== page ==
From 10 a.m. to 3 p.m., the hams were able to connect with amateur radio operators in Canada and a number of the other states, including Alaska, Michigan, Mississippi, Florida, South Carolina, South Dakota, California, Washington, Indiana, Illinois, Ohio, Tennessee and New York, in getting out the word that Kansas' BIG DAY was fast approaching.
"Rick, we had a great day on the air," club member and SMAP owner Del Sawyer, K0DDS, told me in an email the afternoon of Sunday, Jan. 26. "We had a total of 140 contacts, 20 with Morse code and the rest on single sideband."
Admitted to the Union Jan. 29, 1861 as the 34th state and as a free state at that (that is part of a much larger story, of course), Kansas turned 159 years old four days after the special event at Del's "antenna farm." In 1861, the Morse code had been in use for more than 15 years as a means of communication for commercial or governmental purposes, but it would be another 50 years or so before what came to be known as radio enabled Kansans from Cherokee County to Cheyenne County (i.e., east to west) and from Marshall County to Meade County (i.e., north to south) to keep in touch with each other instantaneously.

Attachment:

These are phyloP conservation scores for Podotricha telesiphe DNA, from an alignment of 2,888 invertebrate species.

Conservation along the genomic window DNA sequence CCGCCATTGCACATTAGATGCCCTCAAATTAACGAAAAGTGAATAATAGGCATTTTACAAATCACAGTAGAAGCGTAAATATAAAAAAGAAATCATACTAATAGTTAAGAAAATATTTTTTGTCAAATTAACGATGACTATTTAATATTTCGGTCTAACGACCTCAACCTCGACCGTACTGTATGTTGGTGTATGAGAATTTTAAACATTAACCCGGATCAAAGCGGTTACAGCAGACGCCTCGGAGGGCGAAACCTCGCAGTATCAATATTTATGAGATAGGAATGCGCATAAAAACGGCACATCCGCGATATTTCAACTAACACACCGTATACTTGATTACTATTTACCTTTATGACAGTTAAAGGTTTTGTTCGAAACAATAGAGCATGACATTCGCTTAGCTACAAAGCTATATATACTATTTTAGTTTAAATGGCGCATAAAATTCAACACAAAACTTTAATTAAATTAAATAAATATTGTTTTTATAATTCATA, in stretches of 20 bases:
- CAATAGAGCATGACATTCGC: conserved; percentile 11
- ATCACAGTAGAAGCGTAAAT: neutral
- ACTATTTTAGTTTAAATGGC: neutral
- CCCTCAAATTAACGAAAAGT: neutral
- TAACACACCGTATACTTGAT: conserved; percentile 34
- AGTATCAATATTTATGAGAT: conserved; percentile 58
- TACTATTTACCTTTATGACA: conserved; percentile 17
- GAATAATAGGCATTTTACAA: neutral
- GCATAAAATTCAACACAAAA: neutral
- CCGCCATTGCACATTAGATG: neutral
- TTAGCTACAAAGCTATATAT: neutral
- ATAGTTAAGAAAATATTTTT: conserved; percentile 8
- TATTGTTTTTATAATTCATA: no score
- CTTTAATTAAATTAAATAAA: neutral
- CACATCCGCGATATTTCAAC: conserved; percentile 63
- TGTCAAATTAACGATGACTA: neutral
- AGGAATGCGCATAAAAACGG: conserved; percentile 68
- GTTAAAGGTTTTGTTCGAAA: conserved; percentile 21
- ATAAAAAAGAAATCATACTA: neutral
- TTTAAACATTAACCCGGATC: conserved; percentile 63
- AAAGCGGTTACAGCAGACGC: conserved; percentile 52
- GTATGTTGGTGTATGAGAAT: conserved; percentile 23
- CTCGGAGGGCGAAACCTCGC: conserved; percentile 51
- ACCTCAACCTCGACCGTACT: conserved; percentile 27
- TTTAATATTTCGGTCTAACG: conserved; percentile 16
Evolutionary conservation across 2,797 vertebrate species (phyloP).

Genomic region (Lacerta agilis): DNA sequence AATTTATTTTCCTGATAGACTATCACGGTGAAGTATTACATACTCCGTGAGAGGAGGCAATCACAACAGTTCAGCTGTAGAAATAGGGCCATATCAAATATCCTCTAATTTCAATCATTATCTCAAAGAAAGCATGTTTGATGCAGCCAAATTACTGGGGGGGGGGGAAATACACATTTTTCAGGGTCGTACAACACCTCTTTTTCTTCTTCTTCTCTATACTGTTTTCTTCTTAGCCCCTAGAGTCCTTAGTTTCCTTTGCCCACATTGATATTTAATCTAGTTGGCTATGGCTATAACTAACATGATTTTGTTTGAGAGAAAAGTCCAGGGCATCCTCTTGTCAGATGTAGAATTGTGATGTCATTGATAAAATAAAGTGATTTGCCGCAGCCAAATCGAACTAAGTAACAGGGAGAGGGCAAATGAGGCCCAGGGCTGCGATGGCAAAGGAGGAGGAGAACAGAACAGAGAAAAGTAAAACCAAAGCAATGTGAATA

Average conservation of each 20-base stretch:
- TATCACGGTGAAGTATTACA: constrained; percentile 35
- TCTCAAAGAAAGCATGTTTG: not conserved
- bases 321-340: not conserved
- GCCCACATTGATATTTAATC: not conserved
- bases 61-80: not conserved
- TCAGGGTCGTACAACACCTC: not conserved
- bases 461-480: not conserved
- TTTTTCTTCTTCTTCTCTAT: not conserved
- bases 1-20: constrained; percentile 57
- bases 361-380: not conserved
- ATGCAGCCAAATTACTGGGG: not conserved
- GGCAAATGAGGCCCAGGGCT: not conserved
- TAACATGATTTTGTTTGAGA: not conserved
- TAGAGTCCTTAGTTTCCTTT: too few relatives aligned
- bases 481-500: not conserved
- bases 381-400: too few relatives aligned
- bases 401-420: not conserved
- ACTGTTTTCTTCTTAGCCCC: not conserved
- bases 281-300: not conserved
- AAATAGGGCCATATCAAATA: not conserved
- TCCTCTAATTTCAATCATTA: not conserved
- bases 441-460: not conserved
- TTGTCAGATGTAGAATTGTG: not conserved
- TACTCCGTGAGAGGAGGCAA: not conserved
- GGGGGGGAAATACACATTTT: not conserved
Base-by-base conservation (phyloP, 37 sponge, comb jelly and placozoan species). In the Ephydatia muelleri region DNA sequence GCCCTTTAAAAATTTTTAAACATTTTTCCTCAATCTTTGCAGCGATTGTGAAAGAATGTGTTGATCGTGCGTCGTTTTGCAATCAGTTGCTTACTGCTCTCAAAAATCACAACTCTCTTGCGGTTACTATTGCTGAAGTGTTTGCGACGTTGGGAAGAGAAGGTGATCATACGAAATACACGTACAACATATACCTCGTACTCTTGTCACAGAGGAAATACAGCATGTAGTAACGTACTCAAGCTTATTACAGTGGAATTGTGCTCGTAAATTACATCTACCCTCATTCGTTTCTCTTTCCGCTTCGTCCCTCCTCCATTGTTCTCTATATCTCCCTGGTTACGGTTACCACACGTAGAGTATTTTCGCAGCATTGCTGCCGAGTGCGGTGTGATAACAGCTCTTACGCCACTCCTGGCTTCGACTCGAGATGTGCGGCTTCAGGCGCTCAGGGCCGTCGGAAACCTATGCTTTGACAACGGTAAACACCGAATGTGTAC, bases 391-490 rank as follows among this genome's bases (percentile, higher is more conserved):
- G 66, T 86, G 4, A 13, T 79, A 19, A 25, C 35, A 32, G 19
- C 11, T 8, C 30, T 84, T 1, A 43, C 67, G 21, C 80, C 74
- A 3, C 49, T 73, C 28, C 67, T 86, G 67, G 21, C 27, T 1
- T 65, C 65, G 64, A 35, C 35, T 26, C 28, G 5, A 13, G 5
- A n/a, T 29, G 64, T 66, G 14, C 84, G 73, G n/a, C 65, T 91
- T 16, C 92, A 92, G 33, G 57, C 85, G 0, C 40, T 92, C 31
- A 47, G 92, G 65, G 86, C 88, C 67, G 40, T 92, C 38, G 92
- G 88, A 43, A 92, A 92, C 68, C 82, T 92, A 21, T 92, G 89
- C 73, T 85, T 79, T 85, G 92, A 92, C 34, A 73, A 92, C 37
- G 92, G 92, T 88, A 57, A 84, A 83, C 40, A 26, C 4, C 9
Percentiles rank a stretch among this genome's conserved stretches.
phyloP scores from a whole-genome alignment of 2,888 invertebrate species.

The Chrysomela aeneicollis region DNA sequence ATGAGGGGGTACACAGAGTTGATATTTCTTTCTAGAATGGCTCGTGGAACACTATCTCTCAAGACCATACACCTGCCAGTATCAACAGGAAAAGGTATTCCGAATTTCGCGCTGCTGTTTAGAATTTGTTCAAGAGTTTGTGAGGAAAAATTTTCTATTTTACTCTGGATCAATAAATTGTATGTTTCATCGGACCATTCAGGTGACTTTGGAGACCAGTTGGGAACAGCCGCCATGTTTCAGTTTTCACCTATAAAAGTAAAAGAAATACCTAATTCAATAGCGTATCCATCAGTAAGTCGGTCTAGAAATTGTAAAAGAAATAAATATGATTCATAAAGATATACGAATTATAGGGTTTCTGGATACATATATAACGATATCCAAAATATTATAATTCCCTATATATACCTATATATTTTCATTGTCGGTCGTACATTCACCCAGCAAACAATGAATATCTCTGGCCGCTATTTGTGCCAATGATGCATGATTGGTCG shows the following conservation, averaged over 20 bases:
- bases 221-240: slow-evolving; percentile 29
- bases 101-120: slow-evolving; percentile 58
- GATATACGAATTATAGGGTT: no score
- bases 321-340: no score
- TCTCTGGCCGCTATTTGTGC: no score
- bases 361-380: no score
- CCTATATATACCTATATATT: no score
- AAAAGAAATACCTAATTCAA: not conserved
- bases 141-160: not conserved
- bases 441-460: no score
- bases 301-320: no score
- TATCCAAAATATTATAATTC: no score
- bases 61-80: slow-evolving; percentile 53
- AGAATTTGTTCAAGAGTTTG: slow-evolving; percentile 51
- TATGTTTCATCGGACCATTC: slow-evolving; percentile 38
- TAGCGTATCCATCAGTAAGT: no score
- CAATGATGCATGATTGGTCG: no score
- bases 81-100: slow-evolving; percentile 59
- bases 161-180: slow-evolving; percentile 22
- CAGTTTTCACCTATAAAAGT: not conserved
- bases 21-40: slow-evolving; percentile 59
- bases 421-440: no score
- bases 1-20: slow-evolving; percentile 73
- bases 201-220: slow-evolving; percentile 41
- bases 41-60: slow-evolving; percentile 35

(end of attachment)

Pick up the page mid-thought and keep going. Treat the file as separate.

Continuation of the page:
Early hams in the land of the Jayhawks, Wildcats, Wheatshockers, Gorillas, Hornets and Tigers included Marshall Ensor, W9BSP and a Gorilla (Pittsburg State University, 1932), and his younger sister Loretta, W9UA, who grew up in the Bonita community on the family dairy farm located along 183rd Street in southern Johnson County. Today, their story is told and retold at Ensor Park and Museum, 18995 W. 183rd, where club members serve as hosts and tour guides on weekends two months a year.
Asked what he likes most about Kansas, Del gave me a simple two-word answer: "The weather." Bob Shaumeyer, KC0TZX, also mentioned the weather but elaborated. "The weather because it's variable," he replied. "It's variable. You don't get bored with the same thing. I prefer a tornado that I know is coming in to an earthquake that sneaks up on you."